The New 403(b) Model: Exclusive versus Multiple Vendor Programs

August 20, 2008 ( - There is no doubt the new rules 403(b) sponsors will have to comply with by January 1, 2009, will result in a very different 403(b) plan model. One area already seeing much change is the number of investment vendors that will be used.

Paul Gallagher, Vice President, Service Strategy, Institutional Client Services Business, TIAA-CREF, told attendees of The SPARK Institute’s 403(b) Plans Issues & Answers Forum that sponsors may be considering going to an exclusive vendor for ease of administration and improved fiduciary control. An exclusive provider may also make things easier for participants who are often overwhelmed by too much choice.

However, Gallagher noted, the use of multiple vendors will not only offer more choice in investments but also in provider service models and could lead to constructive competition in the market, bringing down costs.

Don Harris, VP, National Education Markets, AIG Retirement, said there is no single, right answer for all sponsors when deciding on how many vendors to offer in their 403(b) programs. Factors to consider, according to Harris, include:

  • Size and complexity of the plan,
  • Cost of compliance solutions,
  • State statutes on investments and fiduciary duties,
  • Collective bargaining agreements with employees,
  • Distribution of compliance functions,
  • Vendor services and support, and
  • Vendor neutrality.

Harris advised attendees to keep the goal of their program – retirement security for participants – in perspective, and select a model that will focus on participant needs such as education, low costs, and product effectiveness. However, sponsors should also try to balance participants’ needs with their needs – compliant plan administration, he added.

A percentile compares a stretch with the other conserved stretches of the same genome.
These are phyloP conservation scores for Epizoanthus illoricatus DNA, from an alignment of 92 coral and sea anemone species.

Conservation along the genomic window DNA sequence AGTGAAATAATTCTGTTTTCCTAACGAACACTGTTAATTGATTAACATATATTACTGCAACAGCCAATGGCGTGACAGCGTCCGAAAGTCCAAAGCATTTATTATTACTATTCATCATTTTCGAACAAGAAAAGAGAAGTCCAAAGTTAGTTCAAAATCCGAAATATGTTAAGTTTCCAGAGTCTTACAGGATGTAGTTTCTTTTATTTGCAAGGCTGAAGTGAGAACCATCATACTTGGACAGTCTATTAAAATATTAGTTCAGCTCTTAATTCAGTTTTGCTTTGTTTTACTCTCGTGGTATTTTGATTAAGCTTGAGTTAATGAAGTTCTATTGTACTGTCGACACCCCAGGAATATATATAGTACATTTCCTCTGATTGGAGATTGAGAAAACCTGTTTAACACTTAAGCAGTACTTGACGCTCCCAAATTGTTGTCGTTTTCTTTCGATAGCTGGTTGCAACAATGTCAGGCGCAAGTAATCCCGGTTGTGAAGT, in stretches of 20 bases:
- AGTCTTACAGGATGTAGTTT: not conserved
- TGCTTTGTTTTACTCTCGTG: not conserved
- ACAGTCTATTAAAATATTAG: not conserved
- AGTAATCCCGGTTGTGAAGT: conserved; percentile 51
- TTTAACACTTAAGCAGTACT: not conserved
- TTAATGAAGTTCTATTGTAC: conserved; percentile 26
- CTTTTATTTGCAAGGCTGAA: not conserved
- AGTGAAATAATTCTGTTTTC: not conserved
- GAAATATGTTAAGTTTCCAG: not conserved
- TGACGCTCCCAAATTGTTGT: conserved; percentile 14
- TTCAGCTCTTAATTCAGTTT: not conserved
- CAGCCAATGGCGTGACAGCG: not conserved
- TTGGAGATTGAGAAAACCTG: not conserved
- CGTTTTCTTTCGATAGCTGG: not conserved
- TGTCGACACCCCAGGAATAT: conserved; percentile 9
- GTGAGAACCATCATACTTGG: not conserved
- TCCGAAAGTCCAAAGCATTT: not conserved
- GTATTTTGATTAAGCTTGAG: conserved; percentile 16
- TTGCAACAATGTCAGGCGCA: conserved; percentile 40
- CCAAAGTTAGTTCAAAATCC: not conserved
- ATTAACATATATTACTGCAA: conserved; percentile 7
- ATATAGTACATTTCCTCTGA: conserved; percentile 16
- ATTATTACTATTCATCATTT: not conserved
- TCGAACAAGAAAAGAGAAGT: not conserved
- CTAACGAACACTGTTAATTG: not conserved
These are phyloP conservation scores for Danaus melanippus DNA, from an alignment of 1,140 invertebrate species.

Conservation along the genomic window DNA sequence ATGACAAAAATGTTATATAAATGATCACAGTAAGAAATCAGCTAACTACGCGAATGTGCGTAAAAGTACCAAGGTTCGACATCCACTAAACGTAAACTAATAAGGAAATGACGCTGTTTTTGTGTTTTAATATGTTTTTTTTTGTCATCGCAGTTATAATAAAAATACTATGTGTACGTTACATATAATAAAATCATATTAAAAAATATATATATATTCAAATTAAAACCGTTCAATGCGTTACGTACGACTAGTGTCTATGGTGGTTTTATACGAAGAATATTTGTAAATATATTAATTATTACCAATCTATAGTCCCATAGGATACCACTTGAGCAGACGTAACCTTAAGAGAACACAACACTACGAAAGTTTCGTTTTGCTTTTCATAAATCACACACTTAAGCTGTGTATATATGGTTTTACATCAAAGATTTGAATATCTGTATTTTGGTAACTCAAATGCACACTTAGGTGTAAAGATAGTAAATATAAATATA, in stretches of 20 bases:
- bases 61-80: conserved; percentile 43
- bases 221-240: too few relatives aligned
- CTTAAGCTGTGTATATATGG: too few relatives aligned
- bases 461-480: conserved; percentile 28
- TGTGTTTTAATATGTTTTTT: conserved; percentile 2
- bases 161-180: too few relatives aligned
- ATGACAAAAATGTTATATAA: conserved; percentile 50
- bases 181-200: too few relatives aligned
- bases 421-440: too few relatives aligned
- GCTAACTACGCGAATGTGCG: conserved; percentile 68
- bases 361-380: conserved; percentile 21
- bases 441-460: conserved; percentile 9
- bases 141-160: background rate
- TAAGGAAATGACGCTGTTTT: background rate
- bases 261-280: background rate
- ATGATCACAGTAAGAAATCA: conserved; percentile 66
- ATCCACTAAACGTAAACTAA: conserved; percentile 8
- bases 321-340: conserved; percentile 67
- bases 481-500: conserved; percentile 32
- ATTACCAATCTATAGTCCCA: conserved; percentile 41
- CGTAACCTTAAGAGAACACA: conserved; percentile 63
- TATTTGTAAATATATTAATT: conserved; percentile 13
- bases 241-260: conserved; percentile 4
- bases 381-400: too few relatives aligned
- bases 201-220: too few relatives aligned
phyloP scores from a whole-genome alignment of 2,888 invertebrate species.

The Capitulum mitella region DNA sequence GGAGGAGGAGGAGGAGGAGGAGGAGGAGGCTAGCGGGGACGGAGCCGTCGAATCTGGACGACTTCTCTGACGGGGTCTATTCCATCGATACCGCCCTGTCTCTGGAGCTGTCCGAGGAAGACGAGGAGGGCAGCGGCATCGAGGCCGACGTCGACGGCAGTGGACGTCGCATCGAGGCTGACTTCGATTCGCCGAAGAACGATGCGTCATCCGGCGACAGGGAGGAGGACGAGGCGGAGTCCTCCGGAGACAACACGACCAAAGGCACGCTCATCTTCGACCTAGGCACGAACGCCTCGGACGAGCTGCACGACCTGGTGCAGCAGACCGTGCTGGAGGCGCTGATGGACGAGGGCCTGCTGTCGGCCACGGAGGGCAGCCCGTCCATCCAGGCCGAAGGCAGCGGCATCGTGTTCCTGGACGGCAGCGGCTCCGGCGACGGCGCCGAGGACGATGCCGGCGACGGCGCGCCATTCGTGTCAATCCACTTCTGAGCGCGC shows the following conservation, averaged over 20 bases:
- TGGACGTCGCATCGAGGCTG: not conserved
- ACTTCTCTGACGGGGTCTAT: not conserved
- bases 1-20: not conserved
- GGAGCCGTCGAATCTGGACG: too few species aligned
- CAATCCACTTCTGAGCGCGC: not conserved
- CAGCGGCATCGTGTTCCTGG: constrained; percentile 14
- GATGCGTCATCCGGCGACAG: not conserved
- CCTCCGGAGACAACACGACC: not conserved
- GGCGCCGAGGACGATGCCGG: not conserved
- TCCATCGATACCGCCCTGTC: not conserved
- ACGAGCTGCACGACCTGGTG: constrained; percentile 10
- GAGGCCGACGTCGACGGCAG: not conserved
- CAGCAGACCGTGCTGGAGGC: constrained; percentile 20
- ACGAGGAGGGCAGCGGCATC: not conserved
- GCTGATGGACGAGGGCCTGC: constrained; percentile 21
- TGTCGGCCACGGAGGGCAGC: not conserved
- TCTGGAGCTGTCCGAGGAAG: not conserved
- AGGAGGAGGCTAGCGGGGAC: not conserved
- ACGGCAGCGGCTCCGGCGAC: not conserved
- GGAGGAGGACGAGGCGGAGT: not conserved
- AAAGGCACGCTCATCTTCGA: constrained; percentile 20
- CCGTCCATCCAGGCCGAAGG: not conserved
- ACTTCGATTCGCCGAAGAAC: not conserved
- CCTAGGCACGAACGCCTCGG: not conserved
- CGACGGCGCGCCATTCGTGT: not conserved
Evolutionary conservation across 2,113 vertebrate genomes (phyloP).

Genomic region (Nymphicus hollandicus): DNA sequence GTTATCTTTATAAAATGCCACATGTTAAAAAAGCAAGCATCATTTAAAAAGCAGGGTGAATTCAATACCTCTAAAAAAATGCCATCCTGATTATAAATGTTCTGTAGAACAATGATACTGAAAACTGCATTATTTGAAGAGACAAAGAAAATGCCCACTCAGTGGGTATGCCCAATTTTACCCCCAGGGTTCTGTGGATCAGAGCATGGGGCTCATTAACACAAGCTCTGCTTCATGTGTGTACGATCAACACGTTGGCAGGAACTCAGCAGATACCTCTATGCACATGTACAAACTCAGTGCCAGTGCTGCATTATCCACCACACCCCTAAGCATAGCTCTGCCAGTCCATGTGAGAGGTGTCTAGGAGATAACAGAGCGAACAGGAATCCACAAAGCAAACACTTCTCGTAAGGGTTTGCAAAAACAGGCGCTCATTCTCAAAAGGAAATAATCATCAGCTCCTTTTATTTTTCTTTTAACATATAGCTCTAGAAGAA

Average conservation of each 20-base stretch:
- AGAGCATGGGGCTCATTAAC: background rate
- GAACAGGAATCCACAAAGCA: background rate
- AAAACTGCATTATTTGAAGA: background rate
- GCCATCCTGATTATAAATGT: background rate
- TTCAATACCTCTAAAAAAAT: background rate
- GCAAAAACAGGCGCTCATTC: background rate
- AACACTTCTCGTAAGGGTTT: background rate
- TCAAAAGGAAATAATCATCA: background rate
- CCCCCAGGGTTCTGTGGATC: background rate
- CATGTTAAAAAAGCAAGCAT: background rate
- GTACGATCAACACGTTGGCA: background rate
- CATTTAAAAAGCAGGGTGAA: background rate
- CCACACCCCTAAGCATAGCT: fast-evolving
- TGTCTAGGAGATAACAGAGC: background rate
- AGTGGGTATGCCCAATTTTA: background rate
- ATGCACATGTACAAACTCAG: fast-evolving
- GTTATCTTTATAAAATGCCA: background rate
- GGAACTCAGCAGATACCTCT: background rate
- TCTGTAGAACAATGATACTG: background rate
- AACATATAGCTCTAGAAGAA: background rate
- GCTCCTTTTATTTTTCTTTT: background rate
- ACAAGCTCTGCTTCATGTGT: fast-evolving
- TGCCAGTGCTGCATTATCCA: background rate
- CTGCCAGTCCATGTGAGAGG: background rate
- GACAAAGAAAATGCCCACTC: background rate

Bruce Corcoran, Senior Vice President, National Markets – Education, AIG Retirement, noted his firm has noted capacity issues with providers. “Everyone is investing in marketing; ask who is investing in infrastructure,” he said.

Contrary to the old world thinking, the 403(b) program is the sponsor's plan, not the providers' plans, Sandy Fotiades, Vice President, Plan Sponsor Services, Fidelity, pointed out to SPARK Forum attendees. She pointed out that sponsors can simplify administration by limiting transactions such as hardships and loans to one vendor.

Fotiades also informed attendees of the advent of consolidation of participant education initiatives. Sponsors should try to get a coordinated effort from vendors to educate participants about the importance of plan participation and investing.

If for some reason, a vendor does not fit post January 1, 2009, Richard Turner, Vice President and Deputy General Counsel, AIG Retirement, warned sponsors that if they deselect a provider after the compliance deadline, the assets under that vendor will still be in the plan, only frozen, and will not fall into the DoL's "good faith compliance" recognition for efforts to have an information sharing agreement in place. Evan Giller, Partner, Giller & Calhoun, suggested sponsors have put provisions in recordkeeping agreements that will survive vendor deselection and hold them to their information sharing agreement.